Oil Sands Truth: Shut Down the Tar Sands

[Utah] BLM: Tar sand development may hurt parks

BLM: Tar sand development may hurt parks
The Daily Sentinel

Monday, January 07, 2008

Tar sands development could severely affect Utah’s Canyonlands National Park, Glen Canyon National Recreation Area and a stretch of the San Rafael Swell along Interstate 70, according to a Bureau of Land Management report.

The 1,400-page government report, called the Oil Shale and Tar Sands Draft Programmatic Environmental Impact Statement, was released in December and outlines the landscape-altering changes that could occur when the BLM’s congressionally mandated commercial oil shale and tar sands leasing program for Utah, Colorado and Wyoming gets going.

Tar sands in the region exist only in Utah, but some of the 431,224 acres the BLM wants to make available for leasing under the development scenario it prefers are within 50 miles of Grand Junction and are within sight of I-70 and several of Utah’s most famous national parks, monuments and recreation areas.

Should the land proposed for tar sands extraction be leased and developed, the report says the BLM expects there to be conflict between tar sands producers and conventional oil and gas companies because tar sands development would dominate land where oil and gas is now being produced.

If the BLM’s preferred tar sands development scenario goes forth, air in the region could be contaminated with carbon monoxide, nitrogen oxide, sulfur dioxide and other pollutants, while air close to the site could be contaminated with benzene, toluene and formaldehyde, according to the report.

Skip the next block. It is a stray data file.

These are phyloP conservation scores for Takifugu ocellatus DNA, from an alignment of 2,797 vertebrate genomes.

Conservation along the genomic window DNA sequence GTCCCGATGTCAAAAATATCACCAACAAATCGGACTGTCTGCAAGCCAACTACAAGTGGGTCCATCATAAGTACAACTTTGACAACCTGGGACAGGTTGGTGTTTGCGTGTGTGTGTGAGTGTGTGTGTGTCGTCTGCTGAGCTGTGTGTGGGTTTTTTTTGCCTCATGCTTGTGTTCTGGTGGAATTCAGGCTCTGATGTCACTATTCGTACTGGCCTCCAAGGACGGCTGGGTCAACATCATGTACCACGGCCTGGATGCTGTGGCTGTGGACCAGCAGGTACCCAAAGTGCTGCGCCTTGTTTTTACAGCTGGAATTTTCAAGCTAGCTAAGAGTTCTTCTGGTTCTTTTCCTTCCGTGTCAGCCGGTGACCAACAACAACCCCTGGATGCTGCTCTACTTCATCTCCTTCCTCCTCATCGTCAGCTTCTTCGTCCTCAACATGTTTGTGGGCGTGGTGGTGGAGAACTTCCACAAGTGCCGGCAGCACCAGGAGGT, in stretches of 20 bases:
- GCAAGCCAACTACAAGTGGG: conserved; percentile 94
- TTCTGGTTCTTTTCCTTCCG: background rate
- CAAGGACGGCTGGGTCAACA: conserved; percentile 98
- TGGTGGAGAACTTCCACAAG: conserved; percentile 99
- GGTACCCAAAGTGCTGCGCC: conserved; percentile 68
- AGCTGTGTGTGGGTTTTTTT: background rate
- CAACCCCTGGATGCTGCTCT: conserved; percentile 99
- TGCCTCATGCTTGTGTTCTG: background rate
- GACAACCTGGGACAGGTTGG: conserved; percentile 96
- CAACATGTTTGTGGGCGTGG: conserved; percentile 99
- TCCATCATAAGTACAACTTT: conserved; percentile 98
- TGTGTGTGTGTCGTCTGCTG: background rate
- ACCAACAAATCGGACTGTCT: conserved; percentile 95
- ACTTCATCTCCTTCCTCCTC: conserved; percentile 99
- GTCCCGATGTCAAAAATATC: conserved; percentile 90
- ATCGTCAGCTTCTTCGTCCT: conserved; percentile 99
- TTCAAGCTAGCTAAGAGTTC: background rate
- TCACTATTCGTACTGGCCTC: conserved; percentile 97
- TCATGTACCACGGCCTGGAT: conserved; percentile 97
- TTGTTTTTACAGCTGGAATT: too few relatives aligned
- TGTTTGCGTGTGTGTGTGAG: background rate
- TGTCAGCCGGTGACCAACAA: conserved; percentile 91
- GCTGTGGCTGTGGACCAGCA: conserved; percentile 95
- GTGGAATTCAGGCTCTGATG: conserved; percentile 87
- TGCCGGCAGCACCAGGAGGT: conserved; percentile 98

More than 100,000 acres of wilderness-quality land could be industrialized, construction of reservoirs would alter natural streamflow patterns, hydrocarbons and herbicides could cause “chronic or acute toxicity” in wildlife and habitat for 20 threatened or endangered species could be lost, the report says.

If the BLM settles on the development scenario it prefers, nearly 25,000 acres in the “Tar Sands Triangle” adjacent to both Glen Canyon National Recreation Area and Canyonlands National Park’s Maze District would be open to industrial tar sands development.

Some of the BLM’s “special tar sands areas” in the region exist within both parks, but those sections would not be leased, according to the report. The parks would be indirectly affected, the report says, because views from within their boundaries could be reduced.

More than 70,000 acres in the San Rafael Swell along I-70, an area which the BLM in the report calls “spectacular” and “one of the region’s most well-known and popular scenic attractions,” would be open to tar sands leasing, completely displacing all other uses of the land, including all forms of recreation, according to the report.

In the PR Spring area above the Book Cliffs about 50 miles west of Grand Junction, more than 150,000 acres could be leased for tar sands development, the report says. The area is due west of Douglas Pass just over the Utah state line.

More than 7,000 acres could be leased in White Canyon along Utah Highway 95 near Natural Bridges National Monument, through which the canyon features three of the most well-known sandstone bridges in the West.

Other areas northeast of Price, south of Vernal and a few miles west of Dinosaur, Colo., are also slated for leasing.

Find the report on the Web at http://ostseis.anl.gov. Hard copies may also be obtained at the BLM’s office on H Road in Grand Junction.

A 90-day public comment period on the report ends in March.

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